Photo Friday: Feral Hogs

Thank goodness its Friday! On Fridays I will post a photo from the ranch and discuss the subject. Take a gander and see if you can tell me what we are looking at…

Image courtsey of Wildlife News and Habitat Management

It’s been said that Arkansans go “Hog Wild,” especially during football season, but these razorbacks are no laughing matter. Feral hogs are wild hogs that are aggressive, destructive, and reproduce efficiently. Three things we really do not want to see in an invasive species.

Thursday morning I was checking cattle when the hole pasture started running like something was chasing them. Once I realized what was happening, I saw that they were chasing a group of ferals through the pasture. I counted at least 9 hogs, including a 300-lb boar, and half a dozen pigs. I was so shocked to see em right there, that they were gone before I ever thought to grab the camera from my pocket. Quite a sight to watch black and spotted pigs being chased by 100 aggitated mother cows.

These hogs are destructive animals. Having torn up several acres of pasture by rooting up the ground, we’ve been on the hunt for the past few weeks. A neighbor has some hunting dogs that will tear into those things with no fear, but we have yet to get them all. Pasture rooting is not the only problem. These animals will easily degrade water supplies for livestock and wildlife. Feral hogs have also been known to spread diseases like brucelosis and psuedorabies to livestock and humans. So if you ever find one, do not corner it. They are very aggressive and can injure you easily.

Feral Hog Facts

  • Feral hogs are different from domesticated swine. A mature male is 4′ to 5′ long and weighs 150–300 pounds. Females are slightly smaller. The boar has long tusks. The upper tusks rub against the lower ones and sharpen them. The boar’s body armor of fat, gristle, and tendons can be more than an inch thick. It starts around the neck and extends just past the lower ribs.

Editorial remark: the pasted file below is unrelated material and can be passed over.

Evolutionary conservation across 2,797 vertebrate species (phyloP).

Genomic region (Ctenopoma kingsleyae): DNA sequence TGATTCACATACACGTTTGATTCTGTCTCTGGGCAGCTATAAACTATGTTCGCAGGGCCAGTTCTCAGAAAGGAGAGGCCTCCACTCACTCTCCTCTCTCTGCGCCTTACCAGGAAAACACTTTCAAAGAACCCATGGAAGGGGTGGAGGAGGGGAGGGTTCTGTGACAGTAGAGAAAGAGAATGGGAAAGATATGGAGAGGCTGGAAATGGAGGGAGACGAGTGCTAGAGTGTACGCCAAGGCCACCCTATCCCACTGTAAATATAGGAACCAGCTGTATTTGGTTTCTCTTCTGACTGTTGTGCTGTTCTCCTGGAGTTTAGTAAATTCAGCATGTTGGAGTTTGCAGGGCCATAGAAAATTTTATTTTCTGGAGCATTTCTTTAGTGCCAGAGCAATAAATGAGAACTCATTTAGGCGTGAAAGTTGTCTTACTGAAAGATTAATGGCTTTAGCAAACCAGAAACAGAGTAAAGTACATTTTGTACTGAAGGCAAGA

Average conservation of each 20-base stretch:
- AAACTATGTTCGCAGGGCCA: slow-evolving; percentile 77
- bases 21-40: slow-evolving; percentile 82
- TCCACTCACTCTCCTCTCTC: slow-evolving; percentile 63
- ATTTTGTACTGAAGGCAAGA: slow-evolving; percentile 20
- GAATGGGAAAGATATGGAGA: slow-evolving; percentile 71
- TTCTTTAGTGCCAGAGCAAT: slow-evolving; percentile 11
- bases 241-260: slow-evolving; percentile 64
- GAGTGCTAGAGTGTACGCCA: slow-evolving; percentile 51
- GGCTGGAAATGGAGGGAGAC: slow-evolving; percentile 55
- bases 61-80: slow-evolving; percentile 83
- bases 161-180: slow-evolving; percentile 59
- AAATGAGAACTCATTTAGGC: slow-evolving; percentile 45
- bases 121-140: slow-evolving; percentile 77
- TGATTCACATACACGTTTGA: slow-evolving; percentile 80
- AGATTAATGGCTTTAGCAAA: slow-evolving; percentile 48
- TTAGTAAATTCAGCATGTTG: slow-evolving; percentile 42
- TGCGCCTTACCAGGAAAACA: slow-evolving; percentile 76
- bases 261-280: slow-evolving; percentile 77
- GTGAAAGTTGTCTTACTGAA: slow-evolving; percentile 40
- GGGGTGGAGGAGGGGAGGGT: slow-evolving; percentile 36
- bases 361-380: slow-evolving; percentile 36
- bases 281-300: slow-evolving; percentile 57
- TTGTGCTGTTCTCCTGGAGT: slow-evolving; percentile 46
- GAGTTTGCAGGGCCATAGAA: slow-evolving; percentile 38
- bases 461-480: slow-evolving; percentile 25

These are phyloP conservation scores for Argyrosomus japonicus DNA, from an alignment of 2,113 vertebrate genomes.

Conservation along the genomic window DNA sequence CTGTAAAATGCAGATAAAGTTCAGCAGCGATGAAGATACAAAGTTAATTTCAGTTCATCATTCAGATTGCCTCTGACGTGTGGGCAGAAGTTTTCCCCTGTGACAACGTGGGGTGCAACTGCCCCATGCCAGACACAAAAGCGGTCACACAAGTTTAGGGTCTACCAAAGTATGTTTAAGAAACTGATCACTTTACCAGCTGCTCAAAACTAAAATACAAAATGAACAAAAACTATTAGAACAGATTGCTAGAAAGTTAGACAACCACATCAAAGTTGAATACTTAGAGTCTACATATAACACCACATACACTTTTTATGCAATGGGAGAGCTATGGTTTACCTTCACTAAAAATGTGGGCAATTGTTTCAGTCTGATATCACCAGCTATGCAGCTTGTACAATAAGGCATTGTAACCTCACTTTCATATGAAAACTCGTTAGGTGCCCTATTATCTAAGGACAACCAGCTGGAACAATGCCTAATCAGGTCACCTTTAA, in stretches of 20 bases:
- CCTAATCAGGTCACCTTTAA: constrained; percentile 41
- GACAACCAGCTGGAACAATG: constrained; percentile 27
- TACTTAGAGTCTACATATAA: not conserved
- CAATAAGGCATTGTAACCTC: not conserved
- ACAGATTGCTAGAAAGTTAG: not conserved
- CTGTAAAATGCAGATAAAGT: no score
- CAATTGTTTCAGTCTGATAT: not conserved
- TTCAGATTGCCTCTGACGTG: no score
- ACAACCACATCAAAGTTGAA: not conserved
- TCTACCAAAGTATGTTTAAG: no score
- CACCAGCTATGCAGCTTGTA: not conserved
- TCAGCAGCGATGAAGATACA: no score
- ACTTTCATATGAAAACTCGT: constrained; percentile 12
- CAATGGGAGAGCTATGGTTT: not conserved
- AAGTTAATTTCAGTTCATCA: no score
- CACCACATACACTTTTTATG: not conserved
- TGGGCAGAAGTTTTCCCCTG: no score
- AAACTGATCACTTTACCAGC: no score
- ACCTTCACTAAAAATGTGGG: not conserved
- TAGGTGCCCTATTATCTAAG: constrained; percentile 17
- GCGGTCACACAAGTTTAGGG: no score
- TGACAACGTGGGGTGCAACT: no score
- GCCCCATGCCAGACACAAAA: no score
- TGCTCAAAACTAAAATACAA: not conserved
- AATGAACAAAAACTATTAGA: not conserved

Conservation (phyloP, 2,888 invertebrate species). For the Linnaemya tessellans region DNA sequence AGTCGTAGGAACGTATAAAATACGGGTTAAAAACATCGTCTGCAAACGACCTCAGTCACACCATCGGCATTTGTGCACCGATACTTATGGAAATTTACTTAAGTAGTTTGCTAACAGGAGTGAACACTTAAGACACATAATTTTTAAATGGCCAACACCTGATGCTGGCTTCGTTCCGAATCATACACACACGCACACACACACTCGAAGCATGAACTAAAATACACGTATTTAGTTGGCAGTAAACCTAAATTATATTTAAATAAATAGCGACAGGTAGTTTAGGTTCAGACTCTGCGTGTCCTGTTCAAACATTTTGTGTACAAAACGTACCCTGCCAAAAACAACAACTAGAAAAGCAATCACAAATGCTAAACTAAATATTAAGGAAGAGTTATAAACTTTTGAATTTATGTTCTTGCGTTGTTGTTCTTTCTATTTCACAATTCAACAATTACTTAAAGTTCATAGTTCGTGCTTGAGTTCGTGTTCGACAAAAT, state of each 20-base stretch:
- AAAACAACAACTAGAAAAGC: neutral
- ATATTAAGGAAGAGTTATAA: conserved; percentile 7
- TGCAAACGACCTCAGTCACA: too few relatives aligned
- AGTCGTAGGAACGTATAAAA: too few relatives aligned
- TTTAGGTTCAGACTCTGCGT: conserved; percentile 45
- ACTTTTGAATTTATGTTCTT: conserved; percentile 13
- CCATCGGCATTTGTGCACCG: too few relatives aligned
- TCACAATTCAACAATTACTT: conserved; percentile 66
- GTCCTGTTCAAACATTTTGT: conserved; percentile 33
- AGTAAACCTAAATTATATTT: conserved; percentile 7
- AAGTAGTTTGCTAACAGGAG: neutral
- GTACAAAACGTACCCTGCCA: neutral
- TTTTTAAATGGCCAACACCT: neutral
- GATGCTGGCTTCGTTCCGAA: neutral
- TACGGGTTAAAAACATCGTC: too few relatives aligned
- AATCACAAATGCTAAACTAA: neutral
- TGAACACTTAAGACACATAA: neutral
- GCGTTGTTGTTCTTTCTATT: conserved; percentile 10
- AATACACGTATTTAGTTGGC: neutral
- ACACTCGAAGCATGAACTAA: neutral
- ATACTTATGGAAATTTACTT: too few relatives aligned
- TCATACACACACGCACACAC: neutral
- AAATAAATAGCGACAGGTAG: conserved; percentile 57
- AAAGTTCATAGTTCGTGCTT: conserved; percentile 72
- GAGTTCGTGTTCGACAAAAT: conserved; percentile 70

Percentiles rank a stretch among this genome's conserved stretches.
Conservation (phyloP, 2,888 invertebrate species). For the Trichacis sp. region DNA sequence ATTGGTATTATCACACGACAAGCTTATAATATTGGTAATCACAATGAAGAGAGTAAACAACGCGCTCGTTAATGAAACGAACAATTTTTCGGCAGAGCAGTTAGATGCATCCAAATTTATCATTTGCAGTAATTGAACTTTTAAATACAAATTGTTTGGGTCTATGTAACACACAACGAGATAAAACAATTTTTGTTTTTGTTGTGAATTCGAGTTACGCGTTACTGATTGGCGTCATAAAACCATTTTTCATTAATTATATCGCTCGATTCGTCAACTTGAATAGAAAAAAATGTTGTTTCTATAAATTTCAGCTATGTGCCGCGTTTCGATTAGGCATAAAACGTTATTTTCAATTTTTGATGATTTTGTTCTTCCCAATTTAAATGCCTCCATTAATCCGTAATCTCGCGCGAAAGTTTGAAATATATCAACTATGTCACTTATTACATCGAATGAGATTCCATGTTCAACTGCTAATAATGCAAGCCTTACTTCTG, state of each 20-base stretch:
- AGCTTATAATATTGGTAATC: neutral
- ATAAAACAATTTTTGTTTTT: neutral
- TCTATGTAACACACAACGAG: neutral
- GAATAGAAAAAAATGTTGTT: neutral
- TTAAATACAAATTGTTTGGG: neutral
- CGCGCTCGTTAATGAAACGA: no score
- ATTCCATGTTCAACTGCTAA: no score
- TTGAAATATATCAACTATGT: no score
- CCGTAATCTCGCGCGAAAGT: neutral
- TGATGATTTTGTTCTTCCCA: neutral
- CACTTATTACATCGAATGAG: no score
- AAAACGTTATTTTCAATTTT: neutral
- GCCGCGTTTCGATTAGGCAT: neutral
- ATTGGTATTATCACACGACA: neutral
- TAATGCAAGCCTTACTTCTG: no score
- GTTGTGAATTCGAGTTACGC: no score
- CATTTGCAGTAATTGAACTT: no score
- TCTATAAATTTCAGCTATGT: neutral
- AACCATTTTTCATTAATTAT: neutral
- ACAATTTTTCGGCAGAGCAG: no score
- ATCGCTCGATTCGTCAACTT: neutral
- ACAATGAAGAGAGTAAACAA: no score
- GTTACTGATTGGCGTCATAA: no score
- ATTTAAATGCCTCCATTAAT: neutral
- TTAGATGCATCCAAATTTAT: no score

• Hunting feral hogs in Arkansas is legal day or night, year-round
  • Feral hogs an invasive species located in several states including Arkansas, Texas, Oklahoma, Kansas, and Missouri
  • Kansas has been successful in reducing their feral hog population to a manageable 500 hogs
  • An estimated 1,500,000 feral hogs in Texas create $400,000,000 in damage annually
  • Trapping has proven an effective method of population reduction for feral hogs

Be sure to check out this webpage from Texas A&M with updated information about Feral Hogs.

Have you ever had an encounter with feral hogs or has your property received damage from these invasive animals?

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  1. Thank you for this post! I have read so many “uneducated letters” from PETA and HSUS people about the fact that hogs should not be penned up or in CAFOs. They want them to wander freely.. ACK!!!!!!!!! They have no clue!

    We don’t have this problem here, but the coyotes are becoming a huge problem. Mention that words around here, along with “I just saw one….” and it’s like you have called the troops to arms. Phones ring, and guys are hopping into trucks with there best guns to get these pervasive, destructive, very capable of reproducing nuisances!

    Great post!

    OH! I forgot to give you a heads up on my post dealing with rocks in the field. Here is the link if you have a moment!

    1. Thanks for the link!

      Coyotes are a problem here too. I carry a rifle in the pickup so when I see one come up in the pastures I can take aim. They’ve been a problem bothering newborns and sppoking yearlings.

  2. Head’s up! I tried to share this post on Facebook, and it would not let me. It said this material was being blocked for abusive content! Apparently you have blipped on someone’s radar! I will find a way to work around it, but I filled out the “THIS IS NOT ABUSIVE” form and am waiting for a reply!


  3. We don’t have true feral hogs, but my uncle next door used to have strays that ran wild in the coulees and did pretty much the same kind of damage. Looked like someone came through with a backhoe after they were done.

    Interesting about coyotes. I’m told they’re a lot more aggressive on your side of the country. We have tons, but they rarely hunt in packs, and we haven’t lost a calf to them in the three years since I’ve been back. Let something die,though, and the carcass is slicked down to bone in a couple of days, max. My husband shoots just enough of them to keep ’em honest and wary.

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